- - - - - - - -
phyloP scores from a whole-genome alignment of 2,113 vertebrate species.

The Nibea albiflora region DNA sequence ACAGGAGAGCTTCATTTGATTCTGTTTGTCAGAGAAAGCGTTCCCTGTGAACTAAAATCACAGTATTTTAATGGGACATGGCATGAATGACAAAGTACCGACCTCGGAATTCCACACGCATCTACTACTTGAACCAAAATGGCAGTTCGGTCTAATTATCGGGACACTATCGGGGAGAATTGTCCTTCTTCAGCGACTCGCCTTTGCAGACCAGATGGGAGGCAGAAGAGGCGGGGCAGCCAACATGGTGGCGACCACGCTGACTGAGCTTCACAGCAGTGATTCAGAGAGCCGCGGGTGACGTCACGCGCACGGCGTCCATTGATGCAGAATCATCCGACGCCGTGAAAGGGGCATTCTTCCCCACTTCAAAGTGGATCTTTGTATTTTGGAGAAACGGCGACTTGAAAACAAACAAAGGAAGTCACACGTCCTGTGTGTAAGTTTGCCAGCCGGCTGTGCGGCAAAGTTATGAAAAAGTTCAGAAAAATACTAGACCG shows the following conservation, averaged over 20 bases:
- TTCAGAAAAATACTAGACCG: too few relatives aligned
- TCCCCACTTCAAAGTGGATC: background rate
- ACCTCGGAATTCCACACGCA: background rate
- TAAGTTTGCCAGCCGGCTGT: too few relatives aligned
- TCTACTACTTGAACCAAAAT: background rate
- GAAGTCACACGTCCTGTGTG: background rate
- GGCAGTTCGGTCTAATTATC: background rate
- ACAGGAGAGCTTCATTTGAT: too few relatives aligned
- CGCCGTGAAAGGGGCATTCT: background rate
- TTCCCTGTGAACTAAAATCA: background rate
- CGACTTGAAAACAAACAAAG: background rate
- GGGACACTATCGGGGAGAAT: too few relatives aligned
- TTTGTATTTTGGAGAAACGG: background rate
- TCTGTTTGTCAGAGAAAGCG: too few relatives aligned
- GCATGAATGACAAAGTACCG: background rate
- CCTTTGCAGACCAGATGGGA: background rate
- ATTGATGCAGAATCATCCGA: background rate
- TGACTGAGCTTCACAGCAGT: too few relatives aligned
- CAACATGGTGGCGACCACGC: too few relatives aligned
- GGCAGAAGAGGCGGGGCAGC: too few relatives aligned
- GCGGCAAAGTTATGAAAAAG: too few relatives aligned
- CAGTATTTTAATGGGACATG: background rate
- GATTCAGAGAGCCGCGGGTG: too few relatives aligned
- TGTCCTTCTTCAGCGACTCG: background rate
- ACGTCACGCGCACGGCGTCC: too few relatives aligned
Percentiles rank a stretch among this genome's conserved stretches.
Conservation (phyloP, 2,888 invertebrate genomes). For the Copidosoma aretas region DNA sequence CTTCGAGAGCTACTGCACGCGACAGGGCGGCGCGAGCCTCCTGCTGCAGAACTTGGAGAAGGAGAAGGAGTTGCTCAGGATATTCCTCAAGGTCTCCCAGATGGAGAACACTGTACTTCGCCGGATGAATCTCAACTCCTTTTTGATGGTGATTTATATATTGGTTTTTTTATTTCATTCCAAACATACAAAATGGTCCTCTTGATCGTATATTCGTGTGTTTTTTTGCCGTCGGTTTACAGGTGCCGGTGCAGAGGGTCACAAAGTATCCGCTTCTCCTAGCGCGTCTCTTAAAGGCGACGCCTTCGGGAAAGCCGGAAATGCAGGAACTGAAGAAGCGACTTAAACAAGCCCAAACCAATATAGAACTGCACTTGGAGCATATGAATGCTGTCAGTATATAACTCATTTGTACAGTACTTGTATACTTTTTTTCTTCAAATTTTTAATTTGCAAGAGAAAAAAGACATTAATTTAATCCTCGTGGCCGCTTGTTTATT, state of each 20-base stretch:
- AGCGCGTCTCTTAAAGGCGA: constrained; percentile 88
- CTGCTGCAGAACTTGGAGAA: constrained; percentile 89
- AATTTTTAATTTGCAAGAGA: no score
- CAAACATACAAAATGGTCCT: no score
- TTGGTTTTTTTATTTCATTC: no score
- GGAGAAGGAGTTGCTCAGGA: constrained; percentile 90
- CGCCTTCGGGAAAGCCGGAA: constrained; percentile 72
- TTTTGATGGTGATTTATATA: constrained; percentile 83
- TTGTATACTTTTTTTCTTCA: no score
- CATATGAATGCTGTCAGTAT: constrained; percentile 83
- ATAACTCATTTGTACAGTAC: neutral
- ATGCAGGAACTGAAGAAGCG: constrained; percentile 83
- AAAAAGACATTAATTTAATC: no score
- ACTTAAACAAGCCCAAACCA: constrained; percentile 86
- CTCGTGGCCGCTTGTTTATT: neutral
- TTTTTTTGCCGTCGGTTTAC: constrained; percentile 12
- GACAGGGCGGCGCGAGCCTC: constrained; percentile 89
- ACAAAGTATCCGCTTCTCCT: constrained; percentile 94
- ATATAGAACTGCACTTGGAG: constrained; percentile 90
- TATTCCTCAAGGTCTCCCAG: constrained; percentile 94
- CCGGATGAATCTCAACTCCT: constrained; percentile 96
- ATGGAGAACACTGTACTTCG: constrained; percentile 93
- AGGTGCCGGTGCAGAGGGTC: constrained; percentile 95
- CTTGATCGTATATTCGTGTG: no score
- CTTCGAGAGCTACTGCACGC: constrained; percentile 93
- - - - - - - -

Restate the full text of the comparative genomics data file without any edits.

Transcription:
phyloP scores from a whole-genome alignment of 2,113 vertebrate species.

The Nibea albiflora region DNA sequence ACAGGAGAGCTTCATTTGATTCTGTTTGTCAGAGAAAGCGTTCCCTGTGAACTAAAATCACAGTATTTTAATGGGACATGGCATGAATGACAAAGTACCGACCTCGGAATTCCACACGCATCTACTACTTGAACCAAAATGGCAGTTCGGTCTAATTATCGGGACACTATCGGGGAGAATTGTCCTTCTTCAGCGACTCGCCTTTGCAGACCAGATGGGAGGCAGAAGAGGCGGGGCAGCCAACATGGTGGCGACCACGCTGACTGAGCTTCACAGCAGTGATTCAGAGAGCCGCGGGTGACGTCACGCGCACGGCGTCCATTGATGCAGAATCATCCGACGCCGTGAAAGGGGCATTCTTCCCCACTTCAAAGTGGATCTTTGTATTTTGGAGAAACGGCGACTTGAAAACAAACAAAGGAAGTCACACGTCCTGTGTGTAAGTTTGCCAGCCGGCTGTGCGGCAAAGTTATGAAAAAGTTCAGAAAAATACTAGACCG shows the following conservation, averaged over 20 bases:
- TTCAGAAAAATACTAGACCG: too few relatives aligned
- TCCCCACTTCAAAGTGGATC: background rate
- ACCTCGGAATTCCACACGCA: background rate
- TAAGTTTGCCAGCCGGCTGT: too few relatives aligned
- TCTACTACTTGAACCAAAAT: background rate
- GAAGTCACACGTCCTGTGTG: background rate
- GGCAGTTCGGTCTAATTATC: background rate
- ACAGGAGAGCTTCATTTGAT: too few relatives aligned
- CGCCGTGAAAGGGGCATTCT: background rate
- TTCCCTGTGAACTAAAATCA: background rate
- CGACTTGAAAACAAACAAAG: background rate
- GGGACACTATCGGGGAGAAT: too few relatives aligned
- TTTGTATTTTGGAGAAACGG: background rate
- TCTGTTTGTCAGAGAAAGCG: too few relatives aligned
- GCATGAATGACAAAGTACCG: background rate
- CCTTTGCAGACCAGATGGGA: background rate
- ATTGATGCAGAATCATCCGA: background rate
- TGACTGAGCTTCACAGCAGT: too few relatives aligned
- CAACATGGTGGCGACCACGC: too few relatives aligned
- GGCAGAAGAGGCGGGGCAGC: too few relatives aligned
- GCGGCAAAGTTATGAAAAAG: too few relatives aligned
- CAGTATTTTAATGGGACATG: background rate
- GATTCAGAGAGCCGCGGGTG: too few relatives aligned
- TGTCCTTCTTCAGCGACTCG: background rate
- ACGTCACGCGCACGGCGTCC: too few relatives aligned
Percentiles rank a stretch among this genome's conserved stretches.
Conservation (phyloP, 2,888 invertebrate genomes). For the Copidosoma aretas region DNA sequence CTTCGAGAGCTACTGCACGCGACAGGGCGGCGCGAGCCTCCTGCTGCAGAACTTGGAGAAGGAGAAGGAGTTGCTCAGGATATTCCTCAAGGTCTCCCAGATGGAGAACACTGTACTTCGCCGGATGAATCTCAACTCCTTTTTGATGGTGATTTATATATTGGTTTTTTTATTTCATTCCAAACATACAAAATGGTCCTCTTGATCGTATATTCGTGTGTTTTTTTGCCGTCGGTTTACAGGTGCCGGTGCAGAGGGTCACAAAGTATCCGCTTCTCCTAGCGCGTCTCTTAAAGGCGACGCCTTCGGGAAAGCCGGAAATGCAGGAACTGAAGAAGCGACTTAAACAAGCCCAAACCAATATAGAACTGCACTTGGAGCATATGAATGCTGTCAGTATATAACTCATTTGTACAGTACTTGTATACTTTTTTTCTTCAAATTTTTAATTTGCAAGAGAAAAAAGACATTAATTTAATCCTCGTGGCCGCTTGTTTATT, state of each 20-base stretch:
- AGCGCGTCTCTTAAAGGCGA: constrained; percentile 88
- CTGCTGCAGAACTTGGAGAA: constrained; percentile 89
- AATTTTTAATTTGCAAGAGA: no score
- CAAACATACAAAATGGTCCT: no score
- TTGGTTTTTTTATTTCATTC: no score
- GGAGAAGGAGTTGCTCAGGA: constrained; percentile 90
- CGCCTTCGGGAAAGCCGGAA: constrained; percentile 72
- TTTTGATGGTGATTTATATA: constrained; percentile 83
- TTGTATACTTTTTTTCTTCA: no score
- CATATGAATGCTGTCAGTAT: constrained; percentile 83
- ATAACTCATTTGTACAGTAC: neutral
- ATGCAGGAACTGAAGAAGCG: constrained; percentile 83
- AAAAAGACATTAATTTAATC: no score
- ACTTAAACAAGCCCAAACCA: constrained; percentile 86
- CTCGTGGCCGCTTGTTTATT: neutral
- TTTTTTTGCCGTCGGTTTAC: constrained; percentile 12
- GACAGGGCGGCGCGAGCCTC: constrained; percentile 89
- ACAAAGTATCCGCTTCTCCT: constrained; percentile 94
- ATATAGAACTGCACTTGGAG: constrained; percentile 90
- TATTCCTCAAGGTCTCCCAG: constrained; percentile 94
- CCGGATGAATCTCAACTCCT: constrained; percentile 96
- ATGGAGAACACTGTACTTCG: constrained; percentile 93
- AGGTGCCGGTGCAGAGGGTC: constrained; percentile 95
- CTTGATCGTATATTCGTGTG: no score
- CTTCGAGAGCTACTGCACGC: constrained; percentile 93